It begins with a solitary woodsman in the hills around the home of Pacific University. The woodsman enjoyed sneaking up on unwary hunters and blasting his oversized bugle in their faces. But one day while “The Phantom Bugler” was lying in wait for his next unsuspecting victim, a large cougar attacked him.
The cougar ripped the flesh from the Phantom Bugler’s hands and face. A life-and-death struggle pursued, and the Bugler fought back with the only weapon at his disposal, his famous brass instrument.
The bugle is one of the less versatile instruments in a band, but apparently its use as a weapon is underrated, because the ferocious beast succumbed to the blows to its head. The Phantom, drained of blood by the cougar’s slashing fangs and claws, collapsed on the trail. For two days he lay unconscious next to the slain cougar. Finally he regained consciousness and dragged himself back to his rugged cabin, where he eventually died.
The Phantom Bugler died, but according to legend a number of hunters have been found dead with their heads split open, most likely by a blow from a bugle. The legend says that while many people have heard the wail of the bugle, most have mistaken it for the wind whistling through the Douglas firs of the Tillamook Forest.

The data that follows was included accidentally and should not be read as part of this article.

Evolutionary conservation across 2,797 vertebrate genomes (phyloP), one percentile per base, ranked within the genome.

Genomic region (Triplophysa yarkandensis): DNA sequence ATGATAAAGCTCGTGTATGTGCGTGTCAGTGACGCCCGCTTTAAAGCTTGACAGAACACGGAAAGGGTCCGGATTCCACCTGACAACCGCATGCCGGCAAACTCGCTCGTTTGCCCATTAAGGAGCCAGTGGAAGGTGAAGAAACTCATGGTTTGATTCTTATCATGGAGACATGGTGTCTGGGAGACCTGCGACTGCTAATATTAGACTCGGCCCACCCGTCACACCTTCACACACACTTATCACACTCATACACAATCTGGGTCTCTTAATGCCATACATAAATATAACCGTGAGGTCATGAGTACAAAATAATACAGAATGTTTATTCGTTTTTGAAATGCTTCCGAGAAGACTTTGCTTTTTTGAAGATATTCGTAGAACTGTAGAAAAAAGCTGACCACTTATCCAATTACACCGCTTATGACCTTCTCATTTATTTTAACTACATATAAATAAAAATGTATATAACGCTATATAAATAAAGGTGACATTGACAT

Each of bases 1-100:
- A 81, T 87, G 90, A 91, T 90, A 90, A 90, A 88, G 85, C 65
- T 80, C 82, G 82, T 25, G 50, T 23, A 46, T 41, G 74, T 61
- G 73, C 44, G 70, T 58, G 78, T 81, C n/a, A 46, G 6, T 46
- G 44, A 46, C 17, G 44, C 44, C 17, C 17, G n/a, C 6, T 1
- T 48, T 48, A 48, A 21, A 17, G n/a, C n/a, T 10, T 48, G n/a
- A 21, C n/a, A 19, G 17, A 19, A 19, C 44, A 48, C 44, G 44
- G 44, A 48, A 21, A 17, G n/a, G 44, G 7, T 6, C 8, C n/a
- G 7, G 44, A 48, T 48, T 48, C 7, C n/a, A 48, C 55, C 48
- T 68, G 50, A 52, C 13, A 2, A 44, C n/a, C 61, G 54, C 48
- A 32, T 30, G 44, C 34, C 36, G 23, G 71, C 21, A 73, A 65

Only one man has survived an encounter with the Phantom Bugler, and he said that he was confronted by a large, ethereal man with a face slashed as if by a cougar who attacked him with what appeared to be a bugle …
All of this comes from Oregon’s Ghosts & Monsters by Mike Helm. I have no independent reports of any such sightings around Forest Grove. If you have such stories, please share them at ken (at) kenbilderback.com. That assumes that you survived your encounter, and didn’t hear the laconic strains of “Taps” as your last sense of earthly being …